Apple has made headlines with its shifting App Store policies that forbid streaming game services, like Stadia, GeForce Now and Xbox Game Pass, from appearing on the iPhone and iPad. Naturally, this has led to people looking for work-arounds: thus, “Stadium,” a thin browser app made by an indie developer specifically to run Stadia on iOS. It’s going away soon.
The app’s developer Zachary Knox broke the news on Discord, quickly spreading to Reddit. He says that Apple’s internal review system is removing Stadium from the App Store because it is “extending WebKit with native APIs to connect with Bluetooth,” presumably referring to the way the app allows input from Bluetooth controllers, as Chrome and other browsers allow on desktop platforms. Knox warns people that if they want the app, they should download it from the App Store now, as its removal is immanent.
Apple’s developer policies allow web-based games, specifically highlighting HTML5 games, as long as they don’t try too hard to step on the toes of stand-alone apps. The Verge refers to section 4.7 of the App Store Review Guidelines. A few relevant excerpts:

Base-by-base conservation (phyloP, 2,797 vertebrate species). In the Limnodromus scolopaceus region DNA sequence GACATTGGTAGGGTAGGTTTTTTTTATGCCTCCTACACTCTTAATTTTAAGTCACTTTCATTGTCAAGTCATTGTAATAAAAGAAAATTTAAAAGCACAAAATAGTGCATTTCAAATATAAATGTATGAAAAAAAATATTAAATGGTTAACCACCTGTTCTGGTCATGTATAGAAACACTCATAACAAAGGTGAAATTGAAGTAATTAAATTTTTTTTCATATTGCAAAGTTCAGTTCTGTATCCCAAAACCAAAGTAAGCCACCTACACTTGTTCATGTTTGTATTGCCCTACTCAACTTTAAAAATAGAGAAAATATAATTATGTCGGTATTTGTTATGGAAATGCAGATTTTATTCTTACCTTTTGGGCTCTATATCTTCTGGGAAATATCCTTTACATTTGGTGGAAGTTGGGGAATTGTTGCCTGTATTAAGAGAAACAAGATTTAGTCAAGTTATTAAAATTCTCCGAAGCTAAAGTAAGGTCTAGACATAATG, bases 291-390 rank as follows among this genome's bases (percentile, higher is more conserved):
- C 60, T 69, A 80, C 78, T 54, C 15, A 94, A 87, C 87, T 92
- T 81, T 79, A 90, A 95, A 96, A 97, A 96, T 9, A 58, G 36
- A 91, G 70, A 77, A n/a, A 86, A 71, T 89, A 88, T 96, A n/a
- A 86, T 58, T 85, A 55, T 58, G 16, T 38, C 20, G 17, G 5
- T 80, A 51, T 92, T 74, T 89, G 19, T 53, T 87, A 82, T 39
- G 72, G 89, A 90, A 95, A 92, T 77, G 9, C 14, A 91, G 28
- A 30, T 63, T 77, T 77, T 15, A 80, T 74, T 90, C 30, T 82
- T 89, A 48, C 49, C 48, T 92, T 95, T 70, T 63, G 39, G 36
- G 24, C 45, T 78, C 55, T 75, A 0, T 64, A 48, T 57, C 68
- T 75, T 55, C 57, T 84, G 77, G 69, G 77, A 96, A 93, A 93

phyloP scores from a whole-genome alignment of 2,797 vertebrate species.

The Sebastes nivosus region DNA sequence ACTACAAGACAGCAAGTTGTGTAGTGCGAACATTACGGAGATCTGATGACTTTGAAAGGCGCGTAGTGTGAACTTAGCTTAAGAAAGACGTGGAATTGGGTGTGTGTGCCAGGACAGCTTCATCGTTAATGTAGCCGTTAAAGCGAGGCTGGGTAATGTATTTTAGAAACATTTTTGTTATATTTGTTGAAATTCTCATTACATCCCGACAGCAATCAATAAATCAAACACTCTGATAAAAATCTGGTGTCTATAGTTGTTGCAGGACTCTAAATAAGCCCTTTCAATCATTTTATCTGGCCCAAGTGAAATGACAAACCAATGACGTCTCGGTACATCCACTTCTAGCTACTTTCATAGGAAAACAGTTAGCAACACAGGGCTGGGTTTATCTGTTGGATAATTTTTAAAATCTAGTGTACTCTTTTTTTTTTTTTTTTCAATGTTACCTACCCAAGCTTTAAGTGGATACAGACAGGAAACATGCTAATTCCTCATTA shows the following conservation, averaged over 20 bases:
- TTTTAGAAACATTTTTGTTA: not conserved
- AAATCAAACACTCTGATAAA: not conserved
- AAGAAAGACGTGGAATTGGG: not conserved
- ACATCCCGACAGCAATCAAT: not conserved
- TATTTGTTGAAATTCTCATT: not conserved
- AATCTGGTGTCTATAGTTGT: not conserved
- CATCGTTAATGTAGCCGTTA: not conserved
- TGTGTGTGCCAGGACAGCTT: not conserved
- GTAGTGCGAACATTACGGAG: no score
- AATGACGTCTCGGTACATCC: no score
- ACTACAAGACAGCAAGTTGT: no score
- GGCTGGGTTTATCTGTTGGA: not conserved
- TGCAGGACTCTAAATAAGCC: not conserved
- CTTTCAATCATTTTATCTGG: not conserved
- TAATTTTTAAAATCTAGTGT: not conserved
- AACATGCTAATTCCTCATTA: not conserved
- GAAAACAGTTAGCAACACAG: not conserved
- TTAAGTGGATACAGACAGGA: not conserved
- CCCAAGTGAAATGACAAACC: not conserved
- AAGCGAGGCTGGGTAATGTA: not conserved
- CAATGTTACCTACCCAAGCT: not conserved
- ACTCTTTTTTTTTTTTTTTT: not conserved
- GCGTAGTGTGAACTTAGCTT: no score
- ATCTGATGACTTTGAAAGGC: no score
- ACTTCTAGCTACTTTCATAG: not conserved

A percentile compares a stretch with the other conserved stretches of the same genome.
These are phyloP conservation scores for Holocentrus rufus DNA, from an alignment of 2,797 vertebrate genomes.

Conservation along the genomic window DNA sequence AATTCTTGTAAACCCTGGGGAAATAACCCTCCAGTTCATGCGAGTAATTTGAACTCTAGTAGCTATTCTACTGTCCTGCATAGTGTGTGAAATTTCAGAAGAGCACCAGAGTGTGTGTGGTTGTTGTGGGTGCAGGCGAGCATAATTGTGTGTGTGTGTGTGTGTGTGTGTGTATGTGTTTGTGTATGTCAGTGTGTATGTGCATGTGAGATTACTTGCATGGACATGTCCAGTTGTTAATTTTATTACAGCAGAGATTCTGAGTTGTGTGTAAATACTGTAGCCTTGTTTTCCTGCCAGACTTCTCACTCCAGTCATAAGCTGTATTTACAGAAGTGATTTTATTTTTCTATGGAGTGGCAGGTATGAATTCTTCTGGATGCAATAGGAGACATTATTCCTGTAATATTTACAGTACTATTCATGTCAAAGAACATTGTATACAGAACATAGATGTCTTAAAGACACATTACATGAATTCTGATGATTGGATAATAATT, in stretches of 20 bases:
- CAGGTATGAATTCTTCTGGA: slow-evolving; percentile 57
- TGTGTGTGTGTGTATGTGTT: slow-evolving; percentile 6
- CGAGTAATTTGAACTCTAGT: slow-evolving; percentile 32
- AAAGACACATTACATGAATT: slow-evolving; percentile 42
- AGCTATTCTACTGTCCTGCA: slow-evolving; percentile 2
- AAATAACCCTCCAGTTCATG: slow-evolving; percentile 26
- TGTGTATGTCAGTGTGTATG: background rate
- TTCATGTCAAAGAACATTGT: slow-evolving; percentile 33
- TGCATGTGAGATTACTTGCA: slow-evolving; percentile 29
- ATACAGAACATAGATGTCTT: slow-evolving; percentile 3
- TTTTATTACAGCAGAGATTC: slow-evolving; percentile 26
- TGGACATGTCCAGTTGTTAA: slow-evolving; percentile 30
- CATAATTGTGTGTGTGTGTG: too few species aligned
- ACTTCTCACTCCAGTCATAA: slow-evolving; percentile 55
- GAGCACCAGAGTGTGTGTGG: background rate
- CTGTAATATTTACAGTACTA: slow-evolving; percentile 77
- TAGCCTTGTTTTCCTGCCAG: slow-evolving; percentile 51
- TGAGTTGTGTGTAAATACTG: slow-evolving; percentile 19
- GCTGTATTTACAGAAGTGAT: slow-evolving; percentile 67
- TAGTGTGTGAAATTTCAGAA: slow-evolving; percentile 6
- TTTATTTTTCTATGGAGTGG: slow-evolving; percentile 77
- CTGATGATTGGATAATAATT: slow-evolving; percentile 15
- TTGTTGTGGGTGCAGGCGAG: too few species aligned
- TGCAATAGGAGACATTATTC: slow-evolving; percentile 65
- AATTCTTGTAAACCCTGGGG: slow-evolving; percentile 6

(5) adheres to the terms of these App Review Guidelines (e.g. does not include objectionable content); and (6) does not offer digital goods or services for sale.
Previous amendments to the App Store Review Guidelines added extra rules for game streaming services, requiring each and every game to be available as a standalone app and thus subject to Apple’s individual review.
While Apple hasn’t made any specific declarations of intent beyond these modifications of its internal rules, it now seems clear that the company is actively trying to keep streaming game platforms off of the iPhone and iPad. Guessing at Apple’s motivation would be, well, guessing, but the fact that it offers its own game library service in Apple Arcade may be of interest to regulators who are already eyeing the mobile app market.
For his part, Zachary Knox says that he’s disappointed, but doesn’t resent Apple for its decision. “They didn’t want their native frameworks and WebKit interacting how I had them working,” he said on Reddit. Stadium currently has more than 15,000 downloads on the App Store. Knox says he’ll release the code for Stadium as open source soon, though other developers trying to achieve the same thing in the same way will be hit with the same rules.
Apple may find itself playing whack-a-mole when it comes to services trying to get around the App Store’s anti-streaming game rules. Microsoft and Amazon have announced that they intend to offer web-based solutions for Game Pass Streaming and Luna, respectively.